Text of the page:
Unfortunately, screening out difficult employers is more of a challenge than eliminating high-stress or low-stress jobs since you don't know what you're getting yourself into until you actually start the job. That said, there are a few red flags you can watch out for early on (source):
TIPS TO HELP PREPARE FOR THE WORK DAY
As mentioned, the workplace environment can have a big impact on your mental health, including increasing symptoms of depression. Thus, you want to make sure to safeguard yourself from doing anything that might worsen your condition. To this end, there are a couple things you want to make sure you're doing:
Have a support team – Work-related responsibilities can be a source of anxiety and as depression and anxiety are often interlinked, this shouldn't be overlooked. One way to reduce some of this angst is by making sure you have someone in your life who will always have your back, especially when it's so easy to feel overwhelmed by life's daily demands. Establishing support, however, takes time and you might need to have several candid conversations before earning people's trust, whether it's a co-worker, friend, or family member.
Use self-care techniques – Any tactic that allows you time to regroup and regain your composure can only help. Perhaps your idea of fun is spending Friday nights in a bubble bath with a good book. Or maybe setting the alarm clock an hour early to have a quiet cup of coffee in the morning before work sounds appealing. Whatever it is that comforts you and provides some time for you to commune with yourself is strongly encouraged!
TIPS TO HELP GET THROUGH THE WORK DAY
While preparation is helpful, it's not the same as having to endure the work day itself, right? Thus, it's good to have some tips at your disposal when you need extra support because let's face it, many of us spend a lot of time at the workplace every week:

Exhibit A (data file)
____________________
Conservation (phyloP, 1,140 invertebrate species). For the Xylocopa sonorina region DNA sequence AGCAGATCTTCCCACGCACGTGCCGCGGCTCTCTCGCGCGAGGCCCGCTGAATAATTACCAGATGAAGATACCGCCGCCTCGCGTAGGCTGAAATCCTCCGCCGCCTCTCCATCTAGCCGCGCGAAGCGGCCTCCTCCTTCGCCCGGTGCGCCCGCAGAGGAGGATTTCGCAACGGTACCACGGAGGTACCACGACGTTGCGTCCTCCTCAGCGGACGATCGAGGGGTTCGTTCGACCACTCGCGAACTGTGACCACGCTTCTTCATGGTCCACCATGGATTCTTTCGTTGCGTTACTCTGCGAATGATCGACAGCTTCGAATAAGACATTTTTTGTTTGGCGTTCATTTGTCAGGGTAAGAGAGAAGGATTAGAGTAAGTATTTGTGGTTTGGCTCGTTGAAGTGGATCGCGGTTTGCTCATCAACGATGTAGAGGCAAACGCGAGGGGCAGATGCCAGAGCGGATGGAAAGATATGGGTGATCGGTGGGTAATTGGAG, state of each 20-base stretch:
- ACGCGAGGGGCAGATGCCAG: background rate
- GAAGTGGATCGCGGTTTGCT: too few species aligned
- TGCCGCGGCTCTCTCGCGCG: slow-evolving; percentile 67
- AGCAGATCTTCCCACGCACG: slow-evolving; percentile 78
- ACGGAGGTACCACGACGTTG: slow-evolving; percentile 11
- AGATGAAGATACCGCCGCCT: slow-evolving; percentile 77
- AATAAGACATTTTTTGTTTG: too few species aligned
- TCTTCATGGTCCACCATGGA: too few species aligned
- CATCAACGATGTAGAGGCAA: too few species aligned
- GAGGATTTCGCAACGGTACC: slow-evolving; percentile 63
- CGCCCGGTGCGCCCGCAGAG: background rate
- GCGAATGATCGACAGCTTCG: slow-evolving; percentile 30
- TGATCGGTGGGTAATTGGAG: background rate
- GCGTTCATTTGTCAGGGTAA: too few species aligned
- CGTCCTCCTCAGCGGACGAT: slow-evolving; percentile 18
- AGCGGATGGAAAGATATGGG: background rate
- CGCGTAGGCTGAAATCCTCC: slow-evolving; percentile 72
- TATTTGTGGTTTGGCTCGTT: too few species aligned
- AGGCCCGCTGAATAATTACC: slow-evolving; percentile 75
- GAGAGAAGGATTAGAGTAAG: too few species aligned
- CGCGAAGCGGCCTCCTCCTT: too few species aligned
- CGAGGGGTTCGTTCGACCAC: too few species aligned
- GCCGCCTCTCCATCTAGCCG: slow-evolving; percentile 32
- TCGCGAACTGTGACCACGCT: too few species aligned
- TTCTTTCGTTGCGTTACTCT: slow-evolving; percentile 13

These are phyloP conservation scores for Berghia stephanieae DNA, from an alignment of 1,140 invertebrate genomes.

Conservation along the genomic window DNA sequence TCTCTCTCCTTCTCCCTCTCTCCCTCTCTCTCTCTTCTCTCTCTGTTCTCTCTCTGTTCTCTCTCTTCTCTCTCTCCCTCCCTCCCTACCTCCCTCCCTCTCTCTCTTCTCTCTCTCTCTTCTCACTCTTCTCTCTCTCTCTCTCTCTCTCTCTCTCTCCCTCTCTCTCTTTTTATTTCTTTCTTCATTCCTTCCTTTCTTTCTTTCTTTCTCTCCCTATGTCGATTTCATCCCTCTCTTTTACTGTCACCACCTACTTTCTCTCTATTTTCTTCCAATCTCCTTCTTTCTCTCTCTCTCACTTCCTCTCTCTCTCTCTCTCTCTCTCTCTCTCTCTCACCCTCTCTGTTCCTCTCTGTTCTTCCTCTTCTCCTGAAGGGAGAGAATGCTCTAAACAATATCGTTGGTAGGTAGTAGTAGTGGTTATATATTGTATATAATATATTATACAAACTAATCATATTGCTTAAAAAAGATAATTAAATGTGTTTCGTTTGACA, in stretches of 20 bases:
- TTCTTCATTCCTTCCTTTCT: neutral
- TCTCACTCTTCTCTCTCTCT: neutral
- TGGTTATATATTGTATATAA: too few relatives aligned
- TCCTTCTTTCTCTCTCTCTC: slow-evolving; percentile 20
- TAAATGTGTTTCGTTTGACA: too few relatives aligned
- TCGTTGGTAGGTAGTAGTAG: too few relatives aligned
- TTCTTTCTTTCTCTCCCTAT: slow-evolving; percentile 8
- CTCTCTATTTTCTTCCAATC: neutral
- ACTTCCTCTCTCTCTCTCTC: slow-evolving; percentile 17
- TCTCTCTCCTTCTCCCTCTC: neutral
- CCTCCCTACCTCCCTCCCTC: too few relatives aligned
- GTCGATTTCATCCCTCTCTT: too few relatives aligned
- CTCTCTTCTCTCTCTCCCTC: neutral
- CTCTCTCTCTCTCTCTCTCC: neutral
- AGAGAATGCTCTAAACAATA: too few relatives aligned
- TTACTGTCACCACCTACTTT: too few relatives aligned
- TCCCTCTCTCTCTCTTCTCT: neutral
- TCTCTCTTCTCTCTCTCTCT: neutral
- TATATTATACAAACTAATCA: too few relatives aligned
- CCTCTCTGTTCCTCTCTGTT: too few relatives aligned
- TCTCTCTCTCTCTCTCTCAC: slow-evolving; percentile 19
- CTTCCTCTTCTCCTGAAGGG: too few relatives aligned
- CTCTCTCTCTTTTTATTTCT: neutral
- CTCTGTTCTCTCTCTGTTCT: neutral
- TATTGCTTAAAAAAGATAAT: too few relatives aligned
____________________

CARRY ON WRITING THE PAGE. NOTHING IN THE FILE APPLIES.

First, don't suffer in silence, make an effort to talk to your employer (assuming he/she is open to listening). While the stigma often associated with mental health problems may make you want to keep your condition under wraps, disclosing your illness may actually improve your situation in the long run. And remember, there are now equal opportunity laws that protect you from being fired or discriminated against, so you shouldn't be worried (source).
You never know, your employer might be able to find ways to make your workday more tolerable and avoid certain symptoms from worsening:
Besides having a heart to heart with your employer, here are some other simple ways that may help ease your workday:
IDEAL JOBS FOR PEOPLE WITH DEPRESSION
Now that you know the types of work conditions to avoid when suffering from depression AND how best to manage your workday given your limitations, which jobs should you actually aim for? Well, you want to start with your strengths and weaknesses. Do you have interests and/or experience in fields that force you to use your brain that aren't too stressful? Some careers that might fall under this category include:
- Computer programming
- Dog training
- Technical writing
- Truck driving
Or perhaps a home-based job could meet your financial obligations while keeping your personal environment quieter and a little more flexible. Some jobs that might offer this change of pace are:
Ultimately, the best jobs for people with depression allow you to lead a productive life while maintaining control over your work environment and schedule. Many work from home jobs offer just that. Think about it, you'd be able to incorporate relaxation techniques into your workday and avoid the crowded office environment where demanding coworkers can often make you feel worse.
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NOW IT'S YOUR TURN!
What jobs for people with depression would you recommend? How have you dealt with depression in the workplace in the past? Leave your comments below!